I know that $X_n \rightarrow X$ a.s. $\leftrightarrow$ $P(|X_n-X|>\epsilon\ \text{i.o.})=0$ for all $\epsilon>0$.

My question is : If we show $P(|X_n-X|>\epsilon_n\ \text{i.o.})=0$ such that $\epsilon_n$ goes to zero, can we conclude that $X_n$ converges to $X$ almost surely? How about the converse?

I've seen that by $P(|X_n-X|>\frac{1}{n}\ \text{i.o.})=0$ people conclude that $X_n$ converges to $X$ a.s., but I'm not sure about a general $\epsilon_n$.


1 Answer 1


If $$\mathbb{P}(|X_n-X|> \epsilon_n \, \, \text{i.o.}) = 0, \tag{1}$$ then $X_n \to X$ almost surely. This follows simply from the fact that $(1)$ means that for almost every $\omega \in \Omega$ we can find $N \in \mathbb{N}$ such that $$\omega \notin \{|X_n-X|>\epsilon_n\} \quad \text{for all $n \geq N$,}$$ i.e. $$|X_n(\omega)-X(\omega)| \leq \epsilon_n \quad \text{for all $n \geq N$.}$$ As $\epsilon_n \to 0$ as $n \to \infty$ we get $\lim_{n \to \infty} |X_n(\omega)-X(\omega)|=0$.

The converse does in general not hold true, i.e. $X_n \to X$ almost surely does in general not imply $(1)$ for an arbitrary sequence $\epsilon_n \to 0$. Consider for instance $X_n := 2/n$ and $\epsilon_n = 1/n$, then $X_n \to X=0$ almost surely but $$\mathbb{P}(|X_n-X|> \epsilon_n \, \, \text{i.o.}) = 1.$$ However, if $X_n \to X$ a.s. then we can always find a sequence $\epsilon_n \to 0$ such that $(1)$ holds. Indeed: As $X_n \to X$ almost surely we have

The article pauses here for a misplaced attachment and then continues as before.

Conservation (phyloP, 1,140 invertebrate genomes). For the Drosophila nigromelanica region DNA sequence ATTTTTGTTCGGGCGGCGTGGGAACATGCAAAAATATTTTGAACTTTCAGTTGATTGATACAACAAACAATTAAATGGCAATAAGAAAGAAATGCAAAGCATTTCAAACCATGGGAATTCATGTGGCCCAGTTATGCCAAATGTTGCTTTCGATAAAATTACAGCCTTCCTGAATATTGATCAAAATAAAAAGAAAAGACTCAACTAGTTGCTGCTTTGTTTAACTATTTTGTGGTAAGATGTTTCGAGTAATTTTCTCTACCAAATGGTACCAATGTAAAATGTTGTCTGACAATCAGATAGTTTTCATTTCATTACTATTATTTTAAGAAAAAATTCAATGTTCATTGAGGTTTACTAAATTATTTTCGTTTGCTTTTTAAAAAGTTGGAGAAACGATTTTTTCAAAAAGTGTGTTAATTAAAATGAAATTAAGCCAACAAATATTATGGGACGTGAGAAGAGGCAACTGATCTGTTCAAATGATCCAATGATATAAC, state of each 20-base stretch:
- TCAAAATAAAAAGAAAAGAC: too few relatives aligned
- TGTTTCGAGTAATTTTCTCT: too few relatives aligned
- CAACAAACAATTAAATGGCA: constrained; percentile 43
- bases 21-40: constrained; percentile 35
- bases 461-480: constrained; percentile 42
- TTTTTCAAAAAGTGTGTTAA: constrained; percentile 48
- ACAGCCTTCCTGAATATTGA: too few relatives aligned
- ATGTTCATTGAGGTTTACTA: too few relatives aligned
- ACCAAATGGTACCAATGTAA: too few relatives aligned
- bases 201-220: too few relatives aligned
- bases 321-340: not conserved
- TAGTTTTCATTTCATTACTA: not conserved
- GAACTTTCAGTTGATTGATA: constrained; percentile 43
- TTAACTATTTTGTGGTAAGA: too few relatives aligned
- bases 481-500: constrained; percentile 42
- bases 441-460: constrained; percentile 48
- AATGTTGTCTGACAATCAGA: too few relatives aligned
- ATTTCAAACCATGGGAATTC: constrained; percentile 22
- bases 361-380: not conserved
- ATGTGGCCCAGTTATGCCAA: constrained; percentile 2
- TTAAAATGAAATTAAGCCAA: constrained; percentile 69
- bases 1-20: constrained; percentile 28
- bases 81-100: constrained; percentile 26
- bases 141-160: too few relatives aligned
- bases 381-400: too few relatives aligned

$$\mathbb{P} \left( \sup_{n \geq N} |X_n-X| \geq \epsilon \right) \xrightarrow[]{N \to \infty} 0$$

for any $\epsilon>0$. Choosing $\epsilon = 1/k$ for fixed $k \in \mathbb{N}$ this means that there exists $N_k \in \mathbb{N}$ such that

$$\mathbb{P} \left( \sup_{n \geq N_k} |X_n-X| \geq \frac{1}{k} \right) \leq \frac{1}{k^2}.$$

Without loss of generality, we may assume that $ N_1 < N_2 < \ldots$. Applying the Borel-Cantelli lemma we find that

$$\mathbb{P} \left( \sup_{n \geq N_k} |X_n-X| \geq \frac{1}{k} \, \, \text{for infinitely many $k$} \right)=0.$$

If we define

$$\epsilon_n := \frac{1}{k} \qquad \text{for} \, \, N_k \leq n < N_{k+1}, k \in \mathbb{N}$$

then this shows

$$\mathbb{P}(|X_n-X| \geq \epsilon_n \, \, \text{i.o.})=0.$$

  • $\begingroup$ You gave a counter example for a specific sequence of $\epsilon_n$. Is there a sequence of $\epsilon_n$ such that $P(|X_n-X|>\epsilon_n i.o.)=0$? $\endgroup$
    – S_Alex
    Oct 5, 2018 at 13:48
  • $\begingroup$ @S_Alex For the particular example which I gave you can answer this question yourself, can't you? $\endgroup$
    – saz
    Oct 5, 2018 at 15:01
  • $\begingroup$ I want to construct a sequence $1,...,1,\frac{1}{2},....,\frac{1}{2},\frac{1}{3},...,\frac{1}{3},....$. But I'm not sure exactly when to switch from $1$ to $\frac{1}{2}$, from $\frac{1}{2}$ to $\frac{1}{3}$, etc $\endgroup$
    – S_Alex
    Oct 5, 2018 at 15:32
  • $\begingroup$ @S_Alex Not sure what you are talking about... you could simply put e.g. $\epsilon_n := 3/n$ $\endgroup$
    – saz
    Oct 5, 2018 at 18:15
  • $\begingroup$ I'm talking about the general case. When $X_n$ is a general random sequence and it converges to $X$ almost surely. Then we can find a sequence $\epsilon_n$ such that $P(|X_n-X|>\epsilon_n \ i.o.)=0$ and $\epsilon_n \rightarrow 0$ as $n \rightarrow \infty$. $\endgroup$
    – S_Alex
    Oct 5, 2018 at 18:19

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